Innovation America Innovation America Accelerating the growth of the GLOBAL entrepreneurial innovation economy
Founded by Rich Bendis

innovation DAILY

Here we highlight selected innovation related articles from around the world on a daily basis.  These articles related to innovation and funding for innovative companies, and best practices for innovation based economic development.

Steve Ressler, a former IT auditor with the Department of Homeland Security, spent a lot of time studying the world’s terrorist networks. He later developed a keen interest in different kinds of networks, and founded Young Government Leaders, Washington, D.C.’s premier professional organization for government employees. Ressler also started GovLoop, an online social network for government workers that numbers about 20,000 members.

This week, GovLoop merged with GovDelivery Inc., a venture-backed government communications platform that has seen its business take off with President Obama’s open-government mandate. As a prescient social networker, Ressler has been tapped to head up GovDelivery’s social-networking component. He talked to Dow Jones this week about the future of social networking and how citizen participation in government might be transformed through technology.

Read more ...

When Lord Mandelson laid out his vision for an "innovation nation" this week, scientists at the University of Cambridge will have listened to the message with mixed feelings.

The home of groundbreaking discoveries, from the electron to DNA, is enjoying unprecedented commercial success with some of its latest laboratory breakthroughs. The city has attracted venture capitalists, industry sponsors and management teams, all looking to share in the success of the "Cambridge Cluster" and its spin-outs.

Read more ...

Science Progress Logo

September 30, 2009

Family planning research must inform clinician training, argues Wayne C. Shields this week. Also, Jonathan Zuck explains the Internet Corporation for Assigned Names and Numbers, and we look at recent news on the social implications of synthetic biology.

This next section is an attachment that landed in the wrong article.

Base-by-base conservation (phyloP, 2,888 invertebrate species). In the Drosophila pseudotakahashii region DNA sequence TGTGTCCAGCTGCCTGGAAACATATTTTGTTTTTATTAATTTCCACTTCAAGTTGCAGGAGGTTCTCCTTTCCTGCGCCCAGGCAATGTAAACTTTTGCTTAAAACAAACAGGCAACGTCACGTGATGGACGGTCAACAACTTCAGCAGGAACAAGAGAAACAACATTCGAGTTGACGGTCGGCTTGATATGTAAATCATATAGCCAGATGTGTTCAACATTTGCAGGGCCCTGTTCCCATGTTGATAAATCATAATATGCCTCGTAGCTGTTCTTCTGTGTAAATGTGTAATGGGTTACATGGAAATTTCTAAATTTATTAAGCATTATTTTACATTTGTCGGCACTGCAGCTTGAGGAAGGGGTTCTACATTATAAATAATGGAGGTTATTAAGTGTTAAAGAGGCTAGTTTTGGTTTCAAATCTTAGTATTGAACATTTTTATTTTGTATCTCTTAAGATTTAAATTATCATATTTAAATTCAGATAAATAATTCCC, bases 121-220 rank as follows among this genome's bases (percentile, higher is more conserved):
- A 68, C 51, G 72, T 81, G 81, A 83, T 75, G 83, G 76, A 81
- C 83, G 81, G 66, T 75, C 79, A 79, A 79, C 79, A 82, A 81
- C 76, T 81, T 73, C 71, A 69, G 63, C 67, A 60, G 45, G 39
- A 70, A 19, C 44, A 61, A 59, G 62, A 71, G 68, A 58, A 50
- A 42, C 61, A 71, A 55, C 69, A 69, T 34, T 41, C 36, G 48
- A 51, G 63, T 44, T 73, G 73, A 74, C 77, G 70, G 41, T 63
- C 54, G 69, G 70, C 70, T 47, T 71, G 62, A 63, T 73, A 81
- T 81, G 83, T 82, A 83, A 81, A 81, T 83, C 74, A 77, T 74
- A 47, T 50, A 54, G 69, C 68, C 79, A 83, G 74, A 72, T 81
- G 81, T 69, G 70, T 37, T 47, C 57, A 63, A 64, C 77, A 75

students in medical school lecture

Continuing Medical Education

By Wayne C. Shields
With a bold investment of federal resources into clinician education during their academic training years and throughout their careers, we can improve reproductive health care.


Google search results for ICANN

Keep the Same Address*************

By Jonathan Zuck
At the end of the month, the agreement between the Internet Corporation for Assigned Names and Numbers, or ICANN, and the U.S. Department of Commerce expires. Hopefully, not much will change.


Tell Me a Story About Synthetic Biology

More Americans know about synthetic biology, according to a survey from the Wilson Center Project on Emerging Nanotechnologies. Some 22 percent of adults indicate they have heard a lot or some about synthetic biology—that’s up from only 9 percent last year. But nearly half, 48 percent, have heard nothing at all about the technology.


The Coolest Platform Raises the Hardest Questions

A recent New Yorker article on synthetic biology is a showcase of candid, effective, values-based discussions about the social implications of an emerging technology.


Have a friend or colleague who would be interested in the weekly Science Progressnewsletter? Remind them they can sign up here.

Andrew Plemmons Pratt, Managing Editor

You can support Science Progress with a donation to our publisher, the Center for American Progress.